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PianoAl

Please Check This Sign for "I'm good."

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Hi,

I'm a novelist, and in one of my series, I have a deaf character.

Here are a few sentences from my latest book. Could someone confirm that I am describing this ASL correctly?

    Carly’s eyes also filled with tears, something that rarely happens. One spilled down her cheek. “I’m okay with those photos, but what about you, bro?”

    I pointed to my chest and slid my hand down, then put the four fingers of my right hand against my chin and pulled them away into the palm of my left: I’m good.

My concern is that that's really in PSE (Pidgin Signed English) rather than ASL. That is, with ASL syntax, he would sign "Good I am."

What do you think?

Many thanks!

Al

 

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' I poked my chest with my index finger, then pointed my right closed fingered hand against my chin, pulled it down to my left palm that was awaiting in front of my stomach: I'm good. ' (ASL) 

 

Born deaf- Growing up in the deaf culture, we didn't sign "Good, I am." We always sign "Good." Or "I'm good."

Edited by Jo Wright

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That's great news. Thanks, Jo!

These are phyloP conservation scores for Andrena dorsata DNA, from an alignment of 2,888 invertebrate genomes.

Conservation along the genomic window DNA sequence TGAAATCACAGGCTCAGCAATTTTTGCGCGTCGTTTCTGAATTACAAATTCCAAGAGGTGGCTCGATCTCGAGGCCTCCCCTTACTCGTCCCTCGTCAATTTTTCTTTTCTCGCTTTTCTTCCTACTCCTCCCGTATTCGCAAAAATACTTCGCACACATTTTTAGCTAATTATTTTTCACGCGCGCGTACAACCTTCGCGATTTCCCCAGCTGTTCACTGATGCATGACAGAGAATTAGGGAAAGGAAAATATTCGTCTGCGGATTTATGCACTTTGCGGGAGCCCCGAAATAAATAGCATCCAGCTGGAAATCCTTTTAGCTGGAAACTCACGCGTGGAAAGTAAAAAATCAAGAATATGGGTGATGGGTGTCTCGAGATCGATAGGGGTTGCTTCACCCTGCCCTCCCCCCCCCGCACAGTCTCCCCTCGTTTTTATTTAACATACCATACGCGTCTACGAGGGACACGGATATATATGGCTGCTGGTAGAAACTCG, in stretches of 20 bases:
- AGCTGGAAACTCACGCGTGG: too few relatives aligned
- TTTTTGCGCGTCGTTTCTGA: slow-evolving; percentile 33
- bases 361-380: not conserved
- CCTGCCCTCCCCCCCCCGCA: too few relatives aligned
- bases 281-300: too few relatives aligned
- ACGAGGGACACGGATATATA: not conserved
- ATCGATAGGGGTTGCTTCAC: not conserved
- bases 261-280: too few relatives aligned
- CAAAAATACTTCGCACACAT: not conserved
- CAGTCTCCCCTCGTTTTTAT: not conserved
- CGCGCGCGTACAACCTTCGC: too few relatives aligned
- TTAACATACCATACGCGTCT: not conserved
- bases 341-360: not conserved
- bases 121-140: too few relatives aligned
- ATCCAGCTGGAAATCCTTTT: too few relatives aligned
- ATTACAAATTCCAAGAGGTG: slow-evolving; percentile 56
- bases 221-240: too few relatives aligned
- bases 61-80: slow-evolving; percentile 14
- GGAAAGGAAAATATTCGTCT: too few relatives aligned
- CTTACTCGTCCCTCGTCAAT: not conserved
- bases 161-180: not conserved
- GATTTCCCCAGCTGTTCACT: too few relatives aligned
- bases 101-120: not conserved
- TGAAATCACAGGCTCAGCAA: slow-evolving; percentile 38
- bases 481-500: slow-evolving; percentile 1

I'd like to give you (and others who are reading this) a free copy of the first book in the series. Click here.

Thanks again,

Al

 

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One ASL speaker (who learned ASL as an adult) told me this (In Conclusive Evidence) was wrong:

"Carly thinks that is a particularly wussy thing to do. The ASL sign for “chicken” is formed by making a beak shape with your fingers and pecking it down onto the other hand."

The woman said that that sign wouldn't be used to call someone chicken (as in "scared"). So, I'll be interested in your take.

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In our culture, all we have to do is sign that exact signal as you mentioned above to get in fights. ( We barely even manage to get the beak to touch our other hands before they attack. ) By the time it hit year 2000- we all grew smart enough to just make a beak shape, and leave it by our jaws. We knew we wouldn't make it, and we knew we were asking for it. 

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